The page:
Guitarist George Lynch (LYNCH MOB, KXM, THE END: MACHINE) recently spoke with Front Row Joe of "That Just Happened". The full conversation can be seen below. A few excerpts follow (as transcribed by BLABBERMOUTH.NET).
On performing with vocalist Andrew Freeman (LAST IN LINE):
George: "LYNCH MOB is a little bit of a revolving door. We have a number of different guys that kind of rotate in and out of the band on the singing spot — sometimes it's Robert Mason; sometimes it's Nathan Utz; and then sometimes Andrew Freeman will sub for us. It's a revolving door. We're very consistent with our inconsistency."
On how he approaches recording nowadays:
George: "We never go into a record project with a very conceived idea of what we want, which is probably not a good idea. In other words, we never have a plan. I mean, we have a plan logistically, of how we're going to get it recorded, but as far as what kind of record we're going to write, we don't know until we write it. There's a lot of variables making albums, but I've found that trying to account for them and plan for them is really... it comes out the way it's going to come out no matter what. You're going to write what you write. We bounce off each other; there's a certain chemistry with a certain four guys, and [we] capture a certain moment in time. There's no way around that. [If] you're spending three weeks creating a record versus six months, you're going to have a different kind of record, of course, but all the records I tend to do these days are done pretty quickly. We're capturing a moment in time, and there's some flaws and there's some things we could have done better, but we also captured some magic, so I make no excuses for it."
On his numerous projects:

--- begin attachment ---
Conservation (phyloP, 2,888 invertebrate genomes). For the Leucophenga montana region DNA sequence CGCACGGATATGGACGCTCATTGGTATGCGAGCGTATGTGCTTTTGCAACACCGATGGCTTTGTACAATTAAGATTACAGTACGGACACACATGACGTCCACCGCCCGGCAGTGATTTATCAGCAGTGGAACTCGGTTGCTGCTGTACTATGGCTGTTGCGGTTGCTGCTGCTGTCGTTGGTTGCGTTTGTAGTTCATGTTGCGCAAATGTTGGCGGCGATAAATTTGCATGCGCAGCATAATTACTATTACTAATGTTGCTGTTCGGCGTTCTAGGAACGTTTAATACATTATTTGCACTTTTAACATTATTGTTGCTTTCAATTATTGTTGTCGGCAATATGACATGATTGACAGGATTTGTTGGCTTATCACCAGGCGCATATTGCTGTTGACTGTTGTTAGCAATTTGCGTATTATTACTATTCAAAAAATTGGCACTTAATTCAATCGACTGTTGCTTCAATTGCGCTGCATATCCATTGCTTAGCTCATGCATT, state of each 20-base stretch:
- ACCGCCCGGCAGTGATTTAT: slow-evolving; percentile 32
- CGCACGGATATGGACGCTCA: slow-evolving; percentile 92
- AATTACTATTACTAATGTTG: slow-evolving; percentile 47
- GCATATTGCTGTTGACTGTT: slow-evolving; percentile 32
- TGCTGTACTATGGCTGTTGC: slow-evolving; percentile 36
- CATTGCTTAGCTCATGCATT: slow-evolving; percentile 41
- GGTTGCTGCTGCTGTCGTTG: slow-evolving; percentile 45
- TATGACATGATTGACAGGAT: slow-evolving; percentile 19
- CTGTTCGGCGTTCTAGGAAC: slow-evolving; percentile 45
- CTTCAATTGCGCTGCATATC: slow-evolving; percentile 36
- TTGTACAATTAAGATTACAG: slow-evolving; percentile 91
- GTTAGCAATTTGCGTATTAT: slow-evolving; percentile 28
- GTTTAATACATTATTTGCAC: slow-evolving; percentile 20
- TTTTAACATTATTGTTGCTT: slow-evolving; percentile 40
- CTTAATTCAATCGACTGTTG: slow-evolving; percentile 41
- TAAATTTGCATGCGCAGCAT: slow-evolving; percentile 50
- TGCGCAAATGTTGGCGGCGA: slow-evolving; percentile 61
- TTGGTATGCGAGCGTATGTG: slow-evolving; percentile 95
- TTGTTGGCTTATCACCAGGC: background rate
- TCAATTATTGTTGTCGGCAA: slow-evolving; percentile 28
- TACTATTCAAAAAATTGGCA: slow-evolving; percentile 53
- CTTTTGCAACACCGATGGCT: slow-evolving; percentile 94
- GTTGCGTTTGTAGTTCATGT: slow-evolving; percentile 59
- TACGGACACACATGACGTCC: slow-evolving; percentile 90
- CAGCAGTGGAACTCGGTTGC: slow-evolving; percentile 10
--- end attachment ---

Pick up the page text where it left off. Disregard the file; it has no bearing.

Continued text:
George: "I'm fortunate enough to be a semi-known entity to where I can work with other people, so I do. I love to write and I love to work in the studio. I love to create something from nothing, and I'd do it all day long if I could, every day of the week. I honestly love being in the studio and writing. I like being in the studio writing a song a day. Sometimes, I'll just do that anyways, so why not put 10 or 12 of those songs together, call it an album [and] get paid? Another side of this whole thing — the practical side — is this is my job, and I've got mortgages and kids in college and a big family, and this is my job. There's the creative side and then there's the practical side, so I've got to consider both and weigh them both. I like to stay busy and I also need to stay busy. I run into a problem doing a lot of recording projects because I get so many projects on my plate, I can't really release them all, so I get this glut, and it starts to back up. I'm going to have to slow down, actually. I think I am slowing down now, as of the next couple projects I do. After the next two or three, that's it — I'm slowing down. I've got another couple [in the works]. I just finished up with this project that really doesn't have a name that I could talk about right now. It's a European vocalist — he's a singer from TRANS-SIBERIAN ORCHESTRA [Croatian singer Dino Jelusic, also of ANIMAL DRIVE], and him and I did a record, and we just are finishing that up. I wrote all the songs and finished all the guitar. We're finishing the vocals. I've got Will Hunt [EVANESCENCE] on drums. It was a really super-fun record to make, so that will be coming out at some point next year. I'm doing another LYNCH MOB record next year. We've got a third KXM record coming out late spring of next year or early summer. I've got THE END: MACHINE, which is DOKKEN with the singer from WARRANT, which is the singer from the second LYNCH MOB record, Robert Mason. That's all done, in the can. Basically, as far as I'm concerned, I like just putting out every three [or] four months. Record companies don't like that; fans don't like that; but fuck 'em. I like making music. They'll sort it out when I'm gone. Hopefully somebody will give a shit. I'm just putting it out there in the atmosphere, and hopefully somebody picks up on it. That's all I can do, because for me, it's cathartic to just write and play and create little musical babies."